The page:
Twenty-Eight Octobers

by Lynda Crawford

CHARACTERS  
JACKIE, female, mid-40s
FELIX, male, late 20s

TIME: Early 21st Century
PLACE: College Office

JACKIE   Here we go. I knew I had an extra copy.
     (Handing him The Drama of the Gifted Child.)
Just remember to bring it to class next week.

FELIX   Thanks.
     (Looking at photos on JACKIE’s desk)
Is that your kid?

JACKIE   Yeah.

FELIX   Just one?

JACKIE   Yeah.  You?

FELIX   Have kids? Nah. Wouldn’t want to pass on any bad stuff. You ever think about that?

JACKIE   About how hard it is to be a good parent? Sure. But we’re only human.

FELIX   That’s no excuse.  I mean, you get a bad one, it can really mess you up for life.

JACKIE   Yeah, family of origin stuff leaves a scar, but we can still thrive if we get what we need elsewhere. Right? It doesn’t all have to come from the home. I try to give my students what they need here, in school: attention, respect, warmth, engagement . . . So you understand about the assignment? You might even interview your family members . . .

FELIX   Oh yeah. On it.

JACKIE   Great. Okay, well, I have to get ready for my next class . . . I’ll see you next week. (HE doesn’t budge.) Is everything okay, Felix?

FELIX   No. Not under the circumstances.

JACKIE   What’s going on? You want to talk about it?

FELIX   With you?

JACKIE   If you like. Or maybe the counselor?  Jordan. He’s a good guy to talk to.

FELIX   Oh. Passing me off, huh?

JACKIE   No.

FELIX   Again.

JACKIE   What?  I’m sorry, but—

FELIX   Are you really?

JACKIE   Okay . . . I don’t have a clue what you’re talking about here.

FELIX   No clue? Okay.  Here’s a big one . . . today!

JACKIE   Monday?

FELIX   October 14th—?

JACKIE   Yes . . . Okay. Um . . . (no idea what he means)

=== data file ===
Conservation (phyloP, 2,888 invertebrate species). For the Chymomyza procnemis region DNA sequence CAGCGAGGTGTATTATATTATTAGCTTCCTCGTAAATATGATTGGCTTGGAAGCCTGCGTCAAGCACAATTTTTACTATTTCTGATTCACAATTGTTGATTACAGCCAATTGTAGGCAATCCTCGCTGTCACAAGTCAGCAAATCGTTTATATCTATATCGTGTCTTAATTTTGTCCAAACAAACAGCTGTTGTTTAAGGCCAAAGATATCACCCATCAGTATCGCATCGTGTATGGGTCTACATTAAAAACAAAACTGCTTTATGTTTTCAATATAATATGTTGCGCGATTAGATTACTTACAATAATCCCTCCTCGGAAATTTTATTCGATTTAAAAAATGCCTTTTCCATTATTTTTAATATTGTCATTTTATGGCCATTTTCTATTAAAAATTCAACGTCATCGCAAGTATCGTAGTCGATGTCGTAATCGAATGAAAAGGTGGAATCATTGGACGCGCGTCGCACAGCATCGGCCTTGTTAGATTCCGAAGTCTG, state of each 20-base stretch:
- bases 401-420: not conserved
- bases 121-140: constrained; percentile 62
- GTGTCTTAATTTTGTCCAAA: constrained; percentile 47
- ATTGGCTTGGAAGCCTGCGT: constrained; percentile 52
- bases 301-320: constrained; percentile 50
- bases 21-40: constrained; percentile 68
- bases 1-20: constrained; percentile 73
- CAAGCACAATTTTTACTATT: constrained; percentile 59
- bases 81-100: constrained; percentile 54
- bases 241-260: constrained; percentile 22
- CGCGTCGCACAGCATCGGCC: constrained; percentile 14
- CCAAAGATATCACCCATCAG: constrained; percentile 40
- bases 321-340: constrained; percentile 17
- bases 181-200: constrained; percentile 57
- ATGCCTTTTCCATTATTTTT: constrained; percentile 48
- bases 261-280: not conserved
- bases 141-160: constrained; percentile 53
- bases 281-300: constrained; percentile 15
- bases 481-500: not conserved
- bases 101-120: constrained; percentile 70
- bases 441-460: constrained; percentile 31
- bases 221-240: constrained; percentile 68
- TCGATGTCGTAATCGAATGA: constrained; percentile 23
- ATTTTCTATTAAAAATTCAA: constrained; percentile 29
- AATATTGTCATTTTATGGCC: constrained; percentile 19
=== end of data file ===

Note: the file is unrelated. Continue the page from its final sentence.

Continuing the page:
FELIX   New York Hospital.

JACKIE    . . .

FELIX   Doesn’t ring a bell?  (A few beats.)  Il bambino.

JACKIE   What? . . . (Something starts to crystalize) Are you saying . . .  (afraid to believe it)

FELIX   Do I look so different . . . after 28 years?

JACKIE   Wait . . . is this . . . (small laugh) What’s going on?  (After several beats, tentatively) Oh god . . . (softly) Jamie? . . . Is it you?

FELIX   What did you call me?

JACKIE   Jamie? No. Sorry—Am I wrong?

FELIX   Was that my name? Jamie?

JACKIE   Is it really you?

FELIX   Jamie, huh. Never expected that.

JACKIE   But I guess it’s Felix now.

FELIX   Yeah . . . I’m definitely more of a Felix.

JACKIE   How did you find me?

FELIX   That’s all you want to know?

JACKIE   No, of course not, but—I’m just . . . trying to . . . understand—Was it Spence Chapin?

FELIX   Where you left me? Oh yeah, I went there. For starters. They didn’t give me much to go on . . . But my moms—the one who brought me up, took care of me, loved me, not you—she knew I wanted to find out about it—about you—so she left me some money when she passed so I could hire a private investigator.

JACKIE   She died?

FELIX   Yeah. Ten years ago.

JACKIE   I’m sorry. (Several beats.)  You want to sit down?

FELIX   That’s okay. I’m good.

JACKIE   So how long have you—

FELIX   Been stalking you?

JACKIE   I guess.

FELIX   Since the day I was born?

JACKIE   I mean, how long have you known . . . who I was? Where I was?

FELIX   A few months. It took a while.

JACKIE   And that’s why you’re here, auditing the class?

FELIX   Yeah. I’m not really interested in “The Origins of Trauma.” Kind of got that figured out already. Guess I don’t have to keep comin’ now. So no more mommy and me time.